Observes Sachin Jain of the Right to Food Campaign, which has included equitable land and forest rights among its key demands, “For a tribal, forest rights are essential. But it seems that neither the government nor the Forest Department is inclined to make sure they get their dues.
The tribals fulfill their basic needs with the help of the forest and in return they safeguard it from illegal mining and encroachment. In most places, while the Forest Department says it has not stopped any tribal from entering the forest, it doesn’t issue the rights letters, which legally establishes tribal entitlement over the forest and ensures that they do not get evicted.”
Adds Naresh Vishwas, a Mandla-based activist, “The tribals have been going into the forest to collect minor forest produce like musli, kodo, harra, baheda, yum, sal seeds, gond (gum) and nokhra to earn some money.
“Fruits, like amla, herbs, edible leaves and wild roots provide much needed nutrition. If the community is given rights over the forest land, then they can utilise these naturally available foods, which are good for their health, especially since government provisions are often insufficient.”
Santa has rightly called for reforestation and securing the community’s forest rights in a bid to achieve an elusive food security. And providing this industrious sarpanch with critical assistance is the Foundation for Ecological Security (FES), a non government organisation, which works towards the ecological restoration and conservation.
The FES has joined hands with Deutsche Welthungerhilfe of Germany under the Fight Hunger First Initiative that focuses on mobilising the communities to access rights and entitlements for specific government services, such as child nutrition, food supplies and primary education.
Before Santa decided to launch her fight for food and forest, the tribals here, like elsewhere in the state, were struggling to get two square meals for themselves and their families.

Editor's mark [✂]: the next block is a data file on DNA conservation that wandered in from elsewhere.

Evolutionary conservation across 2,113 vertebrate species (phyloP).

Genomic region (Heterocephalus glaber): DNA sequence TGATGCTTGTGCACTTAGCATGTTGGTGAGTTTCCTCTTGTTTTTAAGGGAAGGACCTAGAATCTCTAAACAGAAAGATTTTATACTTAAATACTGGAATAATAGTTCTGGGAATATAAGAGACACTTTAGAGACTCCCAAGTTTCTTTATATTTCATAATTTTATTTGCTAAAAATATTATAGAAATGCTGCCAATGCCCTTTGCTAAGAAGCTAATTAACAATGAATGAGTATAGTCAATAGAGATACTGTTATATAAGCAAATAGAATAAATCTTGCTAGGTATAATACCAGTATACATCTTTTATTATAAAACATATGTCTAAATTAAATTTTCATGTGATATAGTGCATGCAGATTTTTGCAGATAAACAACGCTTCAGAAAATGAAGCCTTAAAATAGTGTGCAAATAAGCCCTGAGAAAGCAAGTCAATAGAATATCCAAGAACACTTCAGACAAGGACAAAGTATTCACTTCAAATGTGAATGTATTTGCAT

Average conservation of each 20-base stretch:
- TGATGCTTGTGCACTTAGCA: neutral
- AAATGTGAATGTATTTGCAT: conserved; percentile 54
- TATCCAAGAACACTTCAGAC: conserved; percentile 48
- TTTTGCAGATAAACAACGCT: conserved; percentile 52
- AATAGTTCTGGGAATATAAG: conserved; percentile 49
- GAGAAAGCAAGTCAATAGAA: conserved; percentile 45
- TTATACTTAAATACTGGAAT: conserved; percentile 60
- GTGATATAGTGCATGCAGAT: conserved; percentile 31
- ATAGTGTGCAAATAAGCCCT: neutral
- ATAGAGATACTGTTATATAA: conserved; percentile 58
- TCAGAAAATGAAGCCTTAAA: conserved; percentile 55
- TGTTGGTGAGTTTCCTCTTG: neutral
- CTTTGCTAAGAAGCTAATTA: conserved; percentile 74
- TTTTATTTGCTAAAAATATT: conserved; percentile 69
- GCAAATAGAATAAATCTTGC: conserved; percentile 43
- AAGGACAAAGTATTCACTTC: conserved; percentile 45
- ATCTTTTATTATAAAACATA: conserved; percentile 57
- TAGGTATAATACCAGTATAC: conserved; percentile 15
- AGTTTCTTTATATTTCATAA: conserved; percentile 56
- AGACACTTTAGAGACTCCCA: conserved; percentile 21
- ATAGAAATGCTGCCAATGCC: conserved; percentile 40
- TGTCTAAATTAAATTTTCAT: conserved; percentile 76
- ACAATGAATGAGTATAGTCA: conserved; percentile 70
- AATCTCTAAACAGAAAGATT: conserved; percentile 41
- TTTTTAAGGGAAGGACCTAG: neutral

With the forest cover considerably depleted due to encroachment, mismanagement and misuse, it looked like they were going to run out of options. Santa managed to convince people to take to conservation just at the right time. A combination of awareness building, community meetings and the fact that the forest land is considered sacred, did the trick.
“The Siddhababa hillock, which is spread over 100 hectares, is revered by everyone so I emphasised the religious and cultural significance of preserving it. Moreover, as it is the women who chiefly go to the forest to collect firewood, herbs or to put their cattle to graze, I spoke to them about how they stood to benefit if it remained green,” reveals Santa.
Today, everyone is with her. There are 90-odd women involved in greening the area, planting varieties of mahua, harra behara and bamboo. Apart from that they have also planted a few herbs.
To preserve the gains of their hard labour, Santa got together with the villagers and made a few rules. Today a fine of Rs 5,051 is imposed on anyone found cutting trees while the informer is given a reward of Rs 501. People are only allowed to use dead or fallen trees.
“Santa Bai has been motivating people to protect the forest. She has been successful in changing attitudes. Today, we all know that forest is necessary for our survival and we do our bit,” sums up Gokul, who has seen for herself the benefits of the sarpanch’s efforts. - Women's Feature Service